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J Vet Clin 2022; 39(3): 93-99

https://doi.org/10.17555/jvc.2022.39.3.93

Published online June 30, 2022

Radiographic Comparison of Cranial Tibial Wedge Osteotomy versus Tibial Plateau Leveling Osteotomy: A Cadaveric Study

Jiyoon Lee , Dongwook Kim , Hyejong Oh , Sungin Lee , Seok Hwa Choi , Gonhyung Kim

Department of Veterinary Surgery, College of Veterinary Medicine, Chungbuk National University, Cheongju 28644, Korea

Correspondence to:*ghkim@cbu.ac.kr

Jiyoon Lee and Dongwook Kim contributed equally to this work.

Received: March 17, 2022; Revised: May 16, 2022; Accepted: May 16, 2022

Copyright © The Korean Society of Veterinary Clinics.

The present study was performed to compare cranial tibial wedge osteotomy (CTWO) and tibial plateau leveling osteotomy (TPLO) through radiographic evaluation. The experiment was conducted with five cadaver dogs [mean (± SD) weight, 32.9 ± 4.1 kg; mean (± SD) age, 6 ± 2 years; three males and two females] euthanized for reasons unrelated to this study. The cadaver dogs consisted of German Shepherd (n = 3), Belgian Malinois (n = 1), and mixed breed (n = 1). CTWO and TPLO were carried out by the standard surgical method. Radiographic evaluation was performed by comparing several factors, including the flexion and extension angles, the anatomical mechanical axis angle (AMA-angle), tibial length, patellar height measurement using the Labelle-Laurin method, mechanical medial proximal tibial angle (mMPTA), mechanical medial distal tibial angle (mMDTA), and frontal plane alignment (FPA). Both the CTWO and the TPLO groups showed significantly increased flexion angles after surgery. Only the CTWO group had significantly increased extension angle. Although both groups showed significant decreases in the AMA-angle, the mechanical axis moved cranially against the anatomical axis only in the CTWO group. The patellar height was significantly lowered in the CTWO group. No significant differences were found in mMPTA, mMDTA, or FPA. In conclusion, radiographic comparison revealed more changes in CTWO group than in TPLO group.

Keywords: cranial tibial wedge osteotomy, tibial plateau leveling osteotomy, cranial cruciate ligament rupture, dog.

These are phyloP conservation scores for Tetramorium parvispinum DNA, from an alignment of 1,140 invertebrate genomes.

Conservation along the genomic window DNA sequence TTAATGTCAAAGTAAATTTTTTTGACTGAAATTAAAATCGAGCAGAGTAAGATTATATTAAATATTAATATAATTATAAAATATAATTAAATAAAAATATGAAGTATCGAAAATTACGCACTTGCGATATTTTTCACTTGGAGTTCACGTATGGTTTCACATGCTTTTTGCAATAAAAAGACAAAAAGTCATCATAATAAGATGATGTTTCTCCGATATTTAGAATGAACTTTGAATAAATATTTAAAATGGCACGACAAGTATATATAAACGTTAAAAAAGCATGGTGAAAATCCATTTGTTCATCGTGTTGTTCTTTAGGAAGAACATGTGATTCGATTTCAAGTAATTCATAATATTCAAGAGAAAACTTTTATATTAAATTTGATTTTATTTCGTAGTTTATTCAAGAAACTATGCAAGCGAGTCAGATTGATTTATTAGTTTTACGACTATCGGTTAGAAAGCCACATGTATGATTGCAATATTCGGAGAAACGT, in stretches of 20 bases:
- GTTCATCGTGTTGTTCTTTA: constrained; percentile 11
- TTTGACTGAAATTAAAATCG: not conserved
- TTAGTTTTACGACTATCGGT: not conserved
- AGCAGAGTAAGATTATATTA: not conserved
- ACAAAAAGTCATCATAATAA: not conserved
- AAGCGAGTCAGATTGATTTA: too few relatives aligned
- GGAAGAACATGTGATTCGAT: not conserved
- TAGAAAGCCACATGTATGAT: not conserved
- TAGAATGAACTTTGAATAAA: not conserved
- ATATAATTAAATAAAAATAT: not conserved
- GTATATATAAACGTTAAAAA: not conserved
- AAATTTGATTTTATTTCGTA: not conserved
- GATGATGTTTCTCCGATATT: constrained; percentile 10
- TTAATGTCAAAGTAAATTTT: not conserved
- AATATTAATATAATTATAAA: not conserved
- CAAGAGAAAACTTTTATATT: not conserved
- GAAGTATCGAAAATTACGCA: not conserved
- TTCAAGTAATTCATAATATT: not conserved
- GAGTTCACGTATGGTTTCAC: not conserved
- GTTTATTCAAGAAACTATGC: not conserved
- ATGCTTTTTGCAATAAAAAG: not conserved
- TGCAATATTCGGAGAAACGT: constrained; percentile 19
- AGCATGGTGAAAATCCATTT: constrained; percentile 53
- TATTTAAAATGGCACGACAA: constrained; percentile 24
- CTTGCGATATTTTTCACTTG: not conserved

The stifle joint is a complex structure composed of the femorotibial (FT), femoropatellar (FP), and tibiofibular joints. The role of the FT joint is to support weight and the FP joint contributes to the extensor mechanism of the stifle joint (20,34). There are at least 15 ligaments in the stifle joint. The cranial cruciate ligament (CrCL), one of the most important stifle ligaments, is the main stabilizer during walking. The functions of the CrCL are to resist cranial tibial thrust, to limit excessive internal rotation of the tibia, and to prevent hyperextension of the stifle joint (5). Cruciate ligament disease is a common cause of pelvic limb lameness in dogs (8,32). Partial or complete rupture of the CrCL increases instability of the stifle joint, causes secondary osteoarthritis, meniscal injury, synovitis, and lameness, and alters the kinematics of the stifle joint (10,18). Cranial tibial wedge osteotomy (CTWO) and tibial plateau leveling osteotomy (TPLO) are both corrective osteotomies used to treat cranial cruciate ligament rupture (CCLR). The aim of both surgeries is to neutralize cranial tibial thrust, eliminate displacement of the tibia cranially in the stance phase, restore the stifle joint kinetics, and delay osteoarthritis (2,36). Theoretically, cranial tibial thrust depends on the tibial plateau angle (TPA) and the compressive force during walking (23). CTWO, the first corrective osteotomy designed by Slocum and Devine in 1984, achieves stabilization through changing the dynamics of the tibia by wedge osteotomy (35). By decreasing the TPA, the tibia does not displace cranially when weight-bearing (2). TPLO was developed by Slocum and has the same biomechanical principles as CTWO in terms of reducing the TPA (38). However, unlike CTWO, TPLO reduces the TPA through biradial osteotomy of the tibia. The selection of an appropriate surgical method is made based on the patient’s size and activity (13). After treating the CCLR by CTWO or TPLO, similar clinical outcomes were obtained (4,10) and no significant difference was identified in the degree of osteoarthritis prevention in previous studies (28). However, recently, TPLO has replaced CTWO as a common way to treat CCLR (38). When compared to CTWO, TPLO had the advantage of restoring limb function more similarly to a normal limb with lower complication rates (2,10,24). In addition, dogs that underwent CTWO revealed hyperextended gait patterns during the swing phase (27). Thus, for better understanding of those methods to apply them appropriately to the dogs with CCLR, the purpose of this study was to compare CTWO and TPLO through radiographic evaluation.